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MEXICO: In Tulum, world’s problems seem far away

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TULUM QUICK GUIDE. A horizon, a hammock, the sound of waves, a good book and a cold drink. And that is it. To Tulum, Mexico, you most likely do not venture if you are looking for an adventurous getaway. But is objective to reload your batteries and just exist, on the other hand, you are hitting the spot.

Tulum is about 40 miles/60 kilometers south of the widely known and more crowded Playa del Carmen, with the touristy Cozumel island minutes away by ferry, on the Mexican east coast. The city of Tulum, to which you can easily cycle yourself from the beach, comes in handy with its ATM, grocery stores and, well, not much else.

But it is not for the town, but for the beach you have arrived here. Many of the resorts that line the beach here have almost a sense of Goa to them. There is really not much to do but relax. “Accommodations in Tulum range from rustic cabanas to grand all inclusives on pristine beaches,” it says on the website tulum.com that markets the place. True, you can find the bars, pools overlooking the beach, water sports and buffé dinners here too. But that would be to miss the true spirit of the place.

We end up in a hut just off the beach. It has a small bathroom, with small lizards running back and forth, a bed and a lamp. Outside the door stand palms, and a few meters beyond them is the Atlantic with its undisturbed horizon. The place features a small bar/restaurant, and down on the beach lie rows of hammocks and mattresses, where guests tan themselves, read a book, goes for a swim. Later that night, after dinner, the electrical power breaks down and the place descends into darkness. Time to sleep.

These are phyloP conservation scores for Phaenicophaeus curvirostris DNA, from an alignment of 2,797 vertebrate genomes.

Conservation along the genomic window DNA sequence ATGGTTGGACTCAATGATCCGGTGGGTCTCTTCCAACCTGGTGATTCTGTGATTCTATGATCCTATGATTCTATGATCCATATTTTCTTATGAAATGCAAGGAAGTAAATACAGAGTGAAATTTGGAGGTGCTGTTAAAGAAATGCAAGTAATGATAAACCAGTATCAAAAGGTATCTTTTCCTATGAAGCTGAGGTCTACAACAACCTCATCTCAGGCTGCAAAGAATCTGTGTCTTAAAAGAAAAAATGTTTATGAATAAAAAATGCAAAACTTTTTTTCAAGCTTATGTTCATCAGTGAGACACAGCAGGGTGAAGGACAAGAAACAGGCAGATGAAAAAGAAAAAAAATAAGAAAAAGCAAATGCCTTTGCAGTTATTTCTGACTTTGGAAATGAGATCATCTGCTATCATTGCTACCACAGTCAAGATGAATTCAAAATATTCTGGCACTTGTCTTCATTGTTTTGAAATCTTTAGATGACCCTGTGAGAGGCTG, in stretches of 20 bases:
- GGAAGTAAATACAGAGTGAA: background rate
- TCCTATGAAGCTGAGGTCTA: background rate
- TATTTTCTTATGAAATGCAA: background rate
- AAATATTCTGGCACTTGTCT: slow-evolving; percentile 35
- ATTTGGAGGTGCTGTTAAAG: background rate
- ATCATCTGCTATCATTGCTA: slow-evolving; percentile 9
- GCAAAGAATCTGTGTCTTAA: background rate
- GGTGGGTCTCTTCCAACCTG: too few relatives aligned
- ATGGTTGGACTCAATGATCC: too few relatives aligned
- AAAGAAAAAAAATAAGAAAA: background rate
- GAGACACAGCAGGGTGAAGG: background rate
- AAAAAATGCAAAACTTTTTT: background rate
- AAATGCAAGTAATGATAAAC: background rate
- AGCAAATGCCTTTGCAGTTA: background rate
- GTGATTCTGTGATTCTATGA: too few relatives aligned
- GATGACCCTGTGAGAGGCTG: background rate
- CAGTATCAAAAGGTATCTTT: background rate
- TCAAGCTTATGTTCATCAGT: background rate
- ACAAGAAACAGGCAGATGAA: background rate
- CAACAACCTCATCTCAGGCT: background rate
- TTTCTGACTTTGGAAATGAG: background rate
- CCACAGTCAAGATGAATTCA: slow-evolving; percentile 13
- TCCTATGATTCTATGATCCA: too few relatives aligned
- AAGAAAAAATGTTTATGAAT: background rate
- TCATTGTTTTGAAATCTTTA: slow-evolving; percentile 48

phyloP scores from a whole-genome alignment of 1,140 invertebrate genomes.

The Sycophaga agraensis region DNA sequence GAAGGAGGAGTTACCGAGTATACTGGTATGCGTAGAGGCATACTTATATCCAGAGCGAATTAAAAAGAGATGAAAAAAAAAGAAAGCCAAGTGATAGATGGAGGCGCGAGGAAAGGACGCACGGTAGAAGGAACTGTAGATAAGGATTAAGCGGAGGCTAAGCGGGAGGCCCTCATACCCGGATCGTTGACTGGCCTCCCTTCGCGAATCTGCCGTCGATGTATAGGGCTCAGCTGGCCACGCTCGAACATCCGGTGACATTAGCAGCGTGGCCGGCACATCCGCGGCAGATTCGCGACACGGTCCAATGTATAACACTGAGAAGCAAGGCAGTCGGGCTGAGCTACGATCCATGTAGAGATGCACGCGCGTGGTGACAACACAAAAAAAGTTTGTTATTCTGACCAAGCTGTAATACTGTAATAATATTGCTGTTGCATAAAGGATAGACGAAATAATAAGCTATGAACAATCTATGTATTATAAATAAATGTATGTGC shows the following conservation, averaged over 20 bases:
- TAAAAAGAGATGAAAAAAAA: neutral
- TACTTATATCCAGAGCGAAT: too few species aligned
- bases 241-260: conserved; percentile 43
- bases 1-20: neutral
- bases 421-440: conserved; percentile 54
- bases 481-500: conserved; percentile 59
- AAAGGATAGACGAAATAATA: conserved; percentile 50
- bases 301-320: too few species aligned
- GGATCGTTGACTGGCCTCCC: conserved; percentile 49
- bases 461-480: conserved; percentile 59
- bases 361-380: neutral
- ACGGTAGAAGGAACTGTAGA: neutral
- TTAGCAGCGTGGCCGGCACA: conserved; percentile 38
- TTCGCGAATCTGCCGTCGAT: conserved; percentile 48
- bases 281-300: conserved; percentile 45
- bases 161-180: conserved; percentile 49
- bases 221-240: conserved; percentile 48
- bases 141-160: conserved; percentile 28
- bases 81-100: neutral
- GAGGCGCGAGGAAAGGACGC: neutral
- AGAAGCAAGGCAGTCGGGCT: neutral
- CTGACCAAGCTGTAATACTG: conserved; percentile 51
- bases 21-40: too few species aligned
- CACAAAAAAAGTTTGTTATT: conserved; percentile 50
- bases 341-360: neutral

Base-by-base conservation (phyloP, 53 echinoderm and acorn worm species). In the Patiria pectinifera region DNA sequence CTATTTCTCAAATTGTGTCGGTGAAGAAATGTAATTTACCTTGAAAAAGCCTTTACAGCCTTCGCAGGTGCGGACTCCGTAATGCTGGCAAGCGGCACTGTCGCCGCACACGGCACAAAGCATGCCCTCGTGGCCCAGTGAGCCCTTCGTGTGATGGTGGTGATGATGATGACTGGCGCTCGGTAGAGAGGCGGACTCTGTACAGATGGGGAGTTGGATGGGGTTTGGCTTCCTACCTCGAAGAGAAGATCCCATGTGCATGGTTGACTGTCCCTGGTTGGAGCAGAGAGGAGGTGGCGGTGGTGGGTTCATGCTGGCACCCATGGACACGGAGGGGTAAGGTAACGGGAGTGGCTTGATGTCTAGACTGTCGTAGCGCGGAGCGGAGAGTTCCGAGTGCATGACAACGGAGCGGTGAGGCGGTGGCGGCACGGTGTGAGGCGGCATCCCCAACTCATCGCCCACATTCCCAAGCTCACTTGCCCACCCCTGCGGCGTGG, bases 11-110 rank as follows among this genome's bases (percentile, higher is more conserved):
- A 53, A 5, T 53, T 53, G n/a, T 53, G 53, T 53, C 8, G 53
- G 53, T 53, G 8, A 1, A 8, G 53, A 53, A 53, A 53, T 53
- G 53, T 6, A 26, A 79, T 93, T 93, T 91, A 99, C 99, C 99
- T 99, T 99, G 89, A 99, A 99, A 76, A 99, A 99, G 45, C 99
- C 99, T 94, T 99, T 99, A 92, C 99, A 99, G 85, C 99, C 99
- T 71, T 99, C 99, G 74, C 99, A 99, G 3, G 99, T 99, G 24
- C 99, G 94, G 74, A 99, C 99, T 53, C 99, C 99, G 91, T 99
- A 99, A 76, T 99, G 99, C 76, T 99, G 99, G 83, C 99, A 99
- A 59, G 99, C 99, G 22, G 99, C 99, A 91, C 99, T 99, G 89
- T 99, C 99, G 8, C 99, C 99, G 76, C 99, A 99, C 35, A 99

A good way to get around the area is to rent bikes. Not far away is an old fortress with stunning views and even more liards than in our room to look at. A bicycle also comes in handy if you decide to increase the range of dinner and party alternatives. Tulum has a broad selection of resorts, ranging from budget to luxury, and even if you travel cheap, you can might still use the fancy bars and chic restaurants as a guest.

The editor of the Traveling Reporter works as a business news editor, and is a frequent traveler. When not doing any of that, he spends time on his boat and tries to figure out where to travel next. Two of his top destinations are the Philippines and San Francisco. Email Erik! Follow the Traveling Reporter at Stumbleupon, Tumblr, Chime In, Pinterest, Google+, Weibo, Storify, Facebook, Traveldudes, Myspace.